While I'm a little disappointed that Matt utilizes his black costume from season one, rather than his red costume from season two, I'm enjoying the show.  The highlight of the season is seeing Vincent D'Onofrio reprise his role as the villainous Wilson Fisk AKA Kingpin.

On a related note, although the second season of Iron Fist was far better than the first season, Netflix decided to cancel the season after season two.

Women Can Be Doctors Too:

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Since 1963, the Doctor has traveled through time and space rescuing people from the forces of evil.  Being a Time Lord is dangerous work, which has resulted in the Doctor's death more than once.  Fortunately, every time the Doctor dies he regenerates into an all new person. The 13th incarnation (not counting John Hurt as the War Doctor) of the doctor happens to be a women played by Jodie Whittaker.

There was speculation for almost a year about how audiences would receive the a female Doctor.  So far fans have welcomed the lady doctor with open arms.  While I'm sure that the liberal attitudes towards sexualilty in England helped, I don't think it was the only factor.  Over the last two decades audiences have been softened up to the idea of gender transformation.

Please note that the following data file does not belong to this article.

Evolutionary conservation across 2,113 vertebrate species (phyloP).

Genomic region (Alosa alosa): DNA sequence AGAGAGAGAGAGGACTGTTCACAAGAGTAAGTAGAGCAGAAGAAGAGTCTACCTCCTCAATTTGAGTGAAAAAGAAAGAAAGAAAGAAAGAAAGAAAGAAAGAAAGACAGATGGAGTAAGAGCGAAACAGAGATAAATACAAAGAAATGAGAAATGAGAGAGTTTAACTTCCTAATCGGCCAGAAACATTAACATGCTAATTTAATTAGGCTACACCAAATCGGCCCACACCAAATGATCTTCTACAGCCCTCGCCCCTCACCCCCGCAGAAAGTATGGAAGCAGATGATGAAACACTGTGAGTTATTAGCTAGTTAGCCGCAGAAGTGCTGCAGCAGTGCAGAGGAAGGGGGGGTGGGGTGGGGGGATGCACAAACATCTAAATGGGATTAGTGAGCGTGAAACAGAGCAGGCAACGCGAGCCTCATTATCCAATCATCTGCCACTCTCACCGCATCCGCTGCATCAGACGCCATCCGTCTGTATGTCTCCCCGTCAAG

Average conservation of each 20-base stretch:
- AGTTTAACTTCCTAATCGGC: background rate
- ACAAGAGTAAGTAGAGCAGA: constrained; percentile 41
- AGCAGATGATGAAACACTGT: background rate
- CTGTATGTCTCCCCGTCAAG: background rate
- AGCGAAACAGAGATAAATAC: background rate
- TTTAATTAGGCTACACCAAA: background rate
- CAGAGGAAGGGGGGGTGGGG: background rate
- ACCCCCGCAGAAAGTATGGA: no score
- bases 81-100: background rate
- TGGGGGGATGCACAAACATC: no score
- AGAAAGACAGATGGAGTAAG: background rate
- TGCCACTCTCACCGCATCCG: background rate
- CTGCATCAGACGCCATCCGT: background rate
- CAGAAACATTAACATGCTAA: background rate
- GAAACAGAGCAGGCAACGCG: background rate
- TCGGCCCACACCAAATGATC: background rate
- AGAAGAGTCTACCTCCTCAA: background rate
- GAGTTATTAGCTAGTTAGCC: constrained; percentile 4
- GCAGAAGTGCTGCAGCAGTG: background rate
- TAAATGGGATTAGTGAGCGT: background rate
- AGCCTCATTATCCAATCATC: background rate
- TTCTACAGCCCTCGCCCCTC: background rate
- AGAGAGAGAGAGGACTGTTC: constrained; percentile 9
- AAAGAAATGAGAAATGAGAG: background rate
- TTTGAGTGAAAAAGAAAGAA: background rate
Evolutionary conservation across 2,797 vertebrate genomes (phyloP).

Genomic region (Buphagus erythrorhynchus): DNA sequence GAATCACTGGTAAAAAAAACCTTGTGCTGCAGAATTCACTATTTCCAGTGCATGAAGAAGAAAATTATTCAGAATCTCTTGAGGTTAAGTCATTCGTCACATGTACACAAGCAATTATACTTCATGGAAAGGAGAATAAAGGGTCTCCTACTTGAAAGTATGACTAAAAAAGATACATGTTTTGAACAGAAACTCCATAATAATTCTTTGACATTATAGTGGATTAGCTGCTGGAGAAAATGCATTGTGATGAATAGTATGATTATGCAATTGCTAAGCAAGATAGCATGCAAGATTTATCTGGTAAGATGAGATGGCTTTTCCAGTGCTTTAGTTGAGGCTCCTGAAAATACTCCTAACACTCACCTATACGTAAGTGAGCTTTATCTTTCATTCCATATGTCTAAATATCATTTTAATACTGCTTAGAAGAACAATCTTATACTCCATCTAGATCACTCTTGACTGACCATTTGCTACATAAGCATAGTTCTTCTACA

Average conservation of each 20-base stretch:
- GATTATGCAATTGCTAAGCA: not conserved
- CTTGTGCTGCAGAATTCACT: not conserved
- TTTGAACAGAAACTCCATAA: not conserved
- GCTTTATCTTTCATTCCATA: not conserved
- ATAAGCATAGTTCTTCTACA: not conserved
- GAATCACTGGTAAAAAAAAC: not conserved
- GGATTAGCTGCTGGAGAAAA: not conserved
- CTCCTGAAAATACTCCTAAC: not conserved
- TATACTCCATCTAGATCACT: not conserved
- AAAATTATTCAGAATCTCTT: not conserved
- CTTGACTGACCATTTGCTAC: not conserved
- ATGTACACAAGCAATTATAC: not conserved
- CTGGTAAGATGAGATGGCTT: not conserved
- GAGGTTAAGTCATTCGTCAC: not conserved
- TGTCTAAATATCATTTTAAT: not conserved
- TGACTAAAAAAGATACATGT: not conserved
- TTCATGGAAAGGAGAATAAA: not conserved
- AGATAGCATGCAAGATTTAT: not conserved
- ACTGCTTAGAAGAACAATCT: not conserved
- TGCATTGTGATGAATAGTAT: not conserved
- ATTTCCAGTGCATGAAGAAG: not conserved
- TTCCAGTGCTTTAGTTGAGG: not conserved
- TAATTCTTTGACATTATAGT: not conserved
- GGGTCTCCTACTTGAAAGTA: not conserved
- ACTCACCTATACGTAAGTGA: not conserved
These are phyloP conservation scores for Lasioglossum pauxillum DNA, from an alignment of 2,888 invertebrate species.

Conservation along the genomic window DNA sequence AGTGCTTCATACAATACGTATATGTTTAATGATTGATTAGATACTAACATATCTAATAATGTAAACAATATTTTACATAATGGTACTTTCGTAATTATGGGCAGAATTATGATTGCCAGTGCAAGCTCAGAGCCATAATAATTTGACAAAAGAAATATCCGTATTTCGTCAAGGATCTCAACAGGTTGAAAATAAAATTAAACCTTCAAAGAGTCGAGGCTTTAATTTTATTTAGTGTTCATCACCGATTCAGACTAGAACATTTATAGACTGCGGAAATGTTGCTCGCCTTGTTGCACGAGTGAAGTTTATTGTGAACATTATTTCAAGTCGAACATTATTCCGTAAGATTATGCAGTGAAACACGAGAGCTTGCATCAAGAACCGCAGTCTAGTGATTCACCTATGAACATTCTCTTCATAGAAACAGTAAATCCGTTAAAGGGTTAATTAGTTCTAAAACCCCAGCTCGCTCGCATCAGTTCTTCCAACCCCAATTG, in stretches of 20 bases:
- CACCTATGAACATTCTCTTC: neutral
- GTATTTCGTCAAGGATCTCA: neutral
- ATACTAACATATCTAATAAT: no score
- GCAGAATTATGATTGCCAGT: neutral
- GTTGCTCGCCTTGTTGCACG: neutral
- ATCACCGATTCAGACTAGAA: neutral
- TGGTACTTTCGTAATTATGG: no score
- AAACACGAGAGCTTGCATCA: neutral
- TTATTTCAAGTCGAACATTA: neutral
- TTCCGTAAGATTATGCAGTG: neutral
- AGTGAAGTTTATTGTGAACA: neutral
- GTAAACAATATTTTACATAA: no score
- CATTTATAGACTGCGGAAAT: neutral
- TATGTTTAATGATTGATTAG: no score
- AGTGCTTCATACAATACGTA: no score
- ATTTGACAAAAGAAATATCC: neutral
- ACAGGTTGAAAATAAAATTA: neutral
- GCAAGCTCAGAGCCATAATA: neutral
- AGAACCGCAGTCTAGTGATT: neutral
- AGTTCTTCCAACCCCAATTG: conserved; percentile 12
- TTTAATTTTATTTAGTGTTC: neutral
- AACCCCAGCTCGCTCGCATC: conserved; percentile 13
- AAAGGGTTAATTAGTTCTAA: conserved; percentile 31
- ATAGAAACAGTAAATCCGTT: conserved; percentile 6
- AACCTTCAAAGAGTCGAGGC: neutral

In 2004, the Sci-Fi Channel aired a revamped version of Battlestar Galactica.  In that show the characters Starbuck and Boomer were changed from men into women without loosing their heroic toughness.  It took some getting used to, but after the first season viewers accepted the cigar chomping fighter pilots as favorite characters in their own right.

Outside the sci-fi realm, the CBS show Elementary reimagined the characters Sherlock Holmes and Dr. Watson as modern day characters in New York.  The show cast Lucy Liu to play Dr. Watson was an Asian women.  While this was an obvious departure from the classic Doyle character, it worked. The character was still a smart courageous side-kick for Sherlock Holmes.

Over in the world of comics, Thor's hammer was wielded by a women for over a year.  After the initial grumbling died down, the comic sold as well as it always had.

After watching four episodes of Doctor Who, I feel safe in saying Jodie Whittaker has captured the spirit of the doctor.  We are still transported through time and space and treated to exciting adventures fraught with danger.  The Doctor still uses her wits and courage to save the day.

Perhaps viewers have embraced the idea that one's character isn't solely defined by their gender.  If so, there may be hope for society to apply this noble truth to life outside of fiction.  Wouldn't that be nice?

Keep My Heroes In The Light

- Current Pick: Photo Courtesy of Amazon's Affiliate Program . Now that I've ragged on dark comics, I just picked up issue No. 1 ...